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Rates of Reaction

Fast Reactions - Fireworks.

Fireworks have very fast chemical reactions that are
and highly exothermic. The reaction is started
by putting in heat energy (you light the firework).

Some colours in fireworks come from transition metal
compounds. Some of these can be made as salts from
neutralisation reactions. Some colours in fireworks
come from other metal compounds. Magnesium can
be used to make a brilliant white flame. Phosphorous
can make fireworks that glow brightly.

The solid chemicals in fireworks turn into large
amounts of gas very quickly during the reaction. The
gas has a much bigger volume than the solid
chemicals and this rapid expansion is used in two ways.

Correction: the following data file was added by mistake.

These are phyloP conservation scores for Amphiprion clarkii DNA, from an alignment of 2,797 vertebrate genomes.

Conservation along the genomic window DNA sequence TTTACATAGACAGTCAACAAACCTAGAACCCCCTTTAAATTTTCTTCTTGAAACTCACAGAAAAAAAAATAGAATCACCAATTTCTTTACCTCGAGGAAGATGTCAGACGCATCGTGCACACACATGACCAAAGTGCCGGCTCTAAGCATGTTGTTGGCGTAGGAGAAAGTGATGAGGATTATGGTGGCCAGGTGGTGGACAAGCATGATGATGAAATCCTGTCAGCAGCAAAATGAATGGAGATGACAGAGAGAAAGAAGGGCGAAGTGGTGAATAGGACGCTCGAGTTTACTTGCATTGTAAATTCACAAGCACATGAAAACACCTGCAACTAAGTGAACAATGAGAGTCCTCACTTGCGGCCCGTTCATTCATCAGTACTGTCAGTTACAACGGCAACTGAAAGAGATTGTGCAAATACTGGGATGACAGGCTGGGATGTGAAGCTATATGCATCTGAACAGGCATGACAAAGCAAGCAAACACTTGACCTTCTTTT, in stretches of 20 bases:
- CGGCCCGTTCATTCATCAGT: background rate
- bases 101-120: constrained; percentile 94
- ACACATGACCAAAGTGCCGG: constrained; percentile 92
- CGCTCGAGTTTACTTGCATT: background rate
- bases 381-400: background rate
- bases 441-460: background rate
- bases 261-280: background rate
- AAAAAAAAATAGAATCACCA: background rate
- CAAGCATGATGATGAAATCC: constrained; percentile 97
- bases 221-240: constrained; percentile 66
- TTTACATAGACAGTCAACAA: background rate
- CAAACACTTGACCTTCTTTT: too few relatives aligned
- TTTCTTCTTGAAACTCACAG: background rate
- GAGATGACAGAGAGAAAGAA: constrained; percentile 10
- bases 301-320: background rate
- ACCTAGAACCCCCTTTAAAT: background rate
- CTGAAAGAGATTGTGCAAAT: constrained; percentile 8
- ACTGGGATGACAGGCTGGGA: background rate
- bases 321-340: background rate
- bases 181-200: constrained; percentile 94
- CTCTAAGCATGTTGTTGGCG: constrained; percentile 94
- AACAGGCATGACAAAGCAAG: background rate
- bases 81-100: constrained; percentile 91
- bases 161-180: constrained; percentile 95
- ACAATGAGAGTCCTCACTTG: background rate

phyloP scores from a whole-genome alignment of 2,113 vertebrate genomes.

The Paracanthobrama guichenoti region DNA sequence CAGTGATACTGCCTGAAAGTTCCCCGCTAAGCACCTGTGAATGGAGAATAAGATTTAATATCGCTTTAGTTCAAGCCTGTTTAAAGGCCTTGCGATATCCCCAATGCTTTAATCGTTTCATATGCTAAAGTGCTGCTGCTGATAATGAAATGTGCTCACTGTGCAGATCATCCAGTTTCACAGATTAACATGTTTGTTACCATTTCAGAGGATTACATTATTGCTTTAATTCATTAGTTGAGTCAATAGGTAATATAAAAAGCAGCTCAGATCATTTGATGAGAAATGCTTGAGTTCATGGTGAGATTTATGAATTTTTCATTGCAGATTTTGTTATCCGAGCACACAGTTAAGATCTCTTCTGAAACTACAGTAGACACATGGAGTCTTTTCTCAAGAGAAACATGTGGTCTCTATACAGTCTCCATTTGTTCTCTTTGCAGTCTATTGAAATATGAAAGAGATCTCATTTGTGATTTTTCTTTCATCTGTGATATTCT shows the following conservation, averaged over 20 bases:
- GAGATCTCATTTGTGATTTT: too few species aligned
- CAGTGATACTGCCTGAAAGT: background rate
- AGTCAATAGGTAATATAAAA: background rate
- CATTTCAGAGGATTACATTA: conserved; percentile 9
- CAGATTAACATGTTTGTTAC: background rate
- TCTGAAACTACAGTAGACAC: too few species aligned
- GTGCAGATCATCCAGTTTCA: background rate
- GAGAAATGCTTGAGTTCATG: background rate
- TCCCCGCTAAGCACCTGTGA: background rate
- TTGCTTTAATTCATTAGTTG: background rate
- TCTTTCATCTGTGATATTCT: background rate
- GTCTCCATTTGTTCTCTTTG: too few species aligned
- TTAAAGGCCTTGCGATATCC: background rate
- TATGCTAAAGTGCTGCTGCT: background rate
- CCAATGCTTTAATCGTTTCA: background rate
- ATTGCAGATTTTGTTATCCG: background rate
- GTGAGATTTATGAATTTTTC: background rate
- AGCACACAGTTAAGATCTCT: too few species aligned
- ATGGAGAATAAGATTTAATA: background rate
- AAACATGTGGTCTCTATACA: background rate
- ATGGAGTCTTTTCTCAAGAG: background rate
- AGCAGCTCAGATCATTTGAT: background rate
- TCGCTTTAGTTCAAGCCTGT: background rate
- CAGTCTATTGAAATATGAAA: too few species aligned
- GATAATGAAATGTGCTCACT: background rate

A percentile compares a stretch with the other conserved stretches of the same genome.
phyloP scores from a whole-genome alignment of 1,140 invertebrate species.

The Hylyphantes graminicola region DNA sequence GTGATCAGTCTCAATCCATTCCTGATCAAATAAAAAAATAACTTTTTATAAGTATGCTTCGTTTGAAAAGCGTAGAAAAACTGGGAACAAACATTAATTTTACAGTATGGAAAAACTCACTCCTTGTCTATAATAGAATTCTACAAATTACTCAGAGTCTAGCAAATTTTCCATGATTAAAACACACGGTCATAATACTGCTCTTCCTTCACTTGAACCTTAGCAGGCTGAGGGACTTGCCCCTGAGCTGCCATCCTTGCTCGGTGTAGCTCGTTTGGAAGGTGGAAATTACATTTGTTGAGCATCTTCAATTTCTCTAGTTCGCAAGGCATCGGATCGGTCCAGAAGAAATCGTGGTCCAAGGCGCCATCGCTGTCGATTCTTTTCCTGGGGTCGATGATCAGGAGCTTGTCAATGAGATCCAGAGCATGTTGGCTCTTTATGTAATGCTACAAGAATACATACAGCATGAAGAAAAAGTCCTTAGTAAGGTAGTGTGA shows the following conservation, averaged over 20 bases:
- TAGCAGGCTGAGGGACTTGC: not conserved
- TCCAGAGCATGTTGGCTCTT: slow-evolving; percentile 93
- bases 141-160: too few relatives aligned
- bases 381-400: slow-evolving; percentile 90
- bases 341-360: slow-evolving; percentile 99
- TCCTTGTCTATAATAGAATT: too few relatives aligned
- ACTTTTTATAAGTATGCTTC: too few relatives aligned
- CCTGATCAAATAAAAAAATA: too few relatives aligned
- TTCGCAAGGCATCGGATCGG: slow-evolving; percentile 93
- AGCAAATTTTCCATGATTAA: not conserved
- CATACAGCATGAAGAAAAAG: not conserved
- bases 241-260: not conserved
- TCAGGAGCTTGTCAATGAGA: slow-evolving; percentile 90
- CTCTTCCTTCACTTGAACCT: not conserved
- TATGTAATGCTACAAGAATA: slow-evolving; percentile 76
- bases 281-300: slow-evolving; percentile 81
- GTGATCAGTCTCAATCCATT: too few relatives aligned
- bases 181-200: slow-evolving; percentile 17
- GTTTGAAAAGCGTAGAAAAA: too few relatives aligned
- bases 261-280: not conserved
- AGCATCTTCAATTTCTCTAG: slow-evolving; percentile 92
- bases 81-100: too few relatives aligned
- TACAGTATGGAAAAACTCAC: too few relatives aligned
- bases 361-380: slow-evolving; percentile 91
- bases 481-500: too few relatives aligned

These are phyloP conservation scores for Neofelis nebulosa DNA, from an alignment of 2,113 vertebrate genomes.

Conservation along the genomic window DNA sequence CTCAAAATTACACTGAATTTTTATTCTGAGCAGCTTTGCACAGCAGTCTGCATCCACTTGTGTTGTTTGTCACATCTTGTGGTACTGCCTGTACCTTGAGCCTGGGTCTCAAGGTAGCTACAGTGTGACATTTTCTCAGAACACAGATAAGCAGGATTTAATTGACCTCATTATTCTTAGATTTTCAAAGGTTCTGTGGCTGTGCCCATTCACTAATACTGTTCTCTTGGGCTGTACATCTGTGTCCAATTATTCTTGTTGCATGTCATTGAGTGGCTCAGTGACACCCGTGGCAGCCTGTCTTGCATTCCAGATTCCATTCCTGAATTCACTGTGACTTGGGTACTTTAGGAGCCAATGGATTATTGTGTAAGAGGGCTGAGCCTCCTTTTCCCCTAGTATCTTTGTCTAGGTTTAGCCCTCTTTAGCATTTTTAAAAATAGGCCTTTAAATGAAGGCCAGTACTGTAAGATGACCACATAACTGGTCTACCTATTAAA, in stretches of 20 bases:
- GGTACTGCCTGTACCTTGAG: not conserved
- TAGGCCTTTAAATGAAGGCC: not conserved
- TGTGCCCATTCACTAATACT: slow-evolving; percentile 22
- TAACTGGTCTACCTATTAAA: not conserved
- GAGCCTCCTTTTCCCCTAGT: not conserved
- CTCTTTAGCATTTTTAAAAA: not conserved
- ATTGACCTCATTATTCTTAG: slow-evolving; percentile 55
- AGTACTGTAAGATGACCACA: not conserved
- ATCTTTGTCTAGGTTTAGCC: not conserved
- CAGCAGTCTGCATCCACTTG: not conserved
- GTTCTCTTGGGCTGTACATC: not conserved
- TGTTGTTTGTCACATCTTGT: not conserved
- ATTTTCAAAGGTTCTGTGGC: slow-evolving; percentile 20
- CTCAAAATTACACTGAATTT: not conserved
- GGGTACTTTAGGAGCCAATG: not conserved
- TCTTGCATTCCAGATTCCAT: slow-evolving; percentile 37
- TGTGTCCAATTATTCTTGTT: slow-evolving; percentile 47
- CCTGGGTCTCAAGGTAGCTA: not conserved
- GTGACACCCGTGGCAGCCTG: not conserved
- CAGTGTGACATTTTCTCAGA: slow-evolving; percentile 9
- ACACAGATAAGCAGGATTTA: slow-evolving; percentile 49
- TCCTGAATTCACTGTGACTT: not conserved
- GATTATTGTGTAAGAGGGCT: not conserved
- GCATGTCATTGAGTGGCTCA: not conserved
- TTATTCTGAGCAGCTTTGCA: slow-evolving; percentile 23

Fireworks on the ground use the expansion of gas to
send flames and showers of coloured sparks into the air.

Some fireworks (for example rockets) use the
of gas to send the whole firework into the air
where it then explodes into showers of coloured sparks.
The expanding gas that is blasted out of the
bottom of the firework pushes it upwards into the air.

 Fireworks use sound as well as colour for their display.
The different chemicals in the firework react at
different rates and this causes air molecules to vibrate
at different rates and produce different sounds.

Alternating layers of fast and slow reacting chemicals
inside the firework can produce vibrations
in the air which make a whistling or warbling sound.

A very fast rate of turning solids into gas causes
an explosion. A shock wave of sound
travels out through the air producing a loud bang.

Fireworks are a safety hazard. A container for fireworks
would show the hazard symbol for highly flammable.

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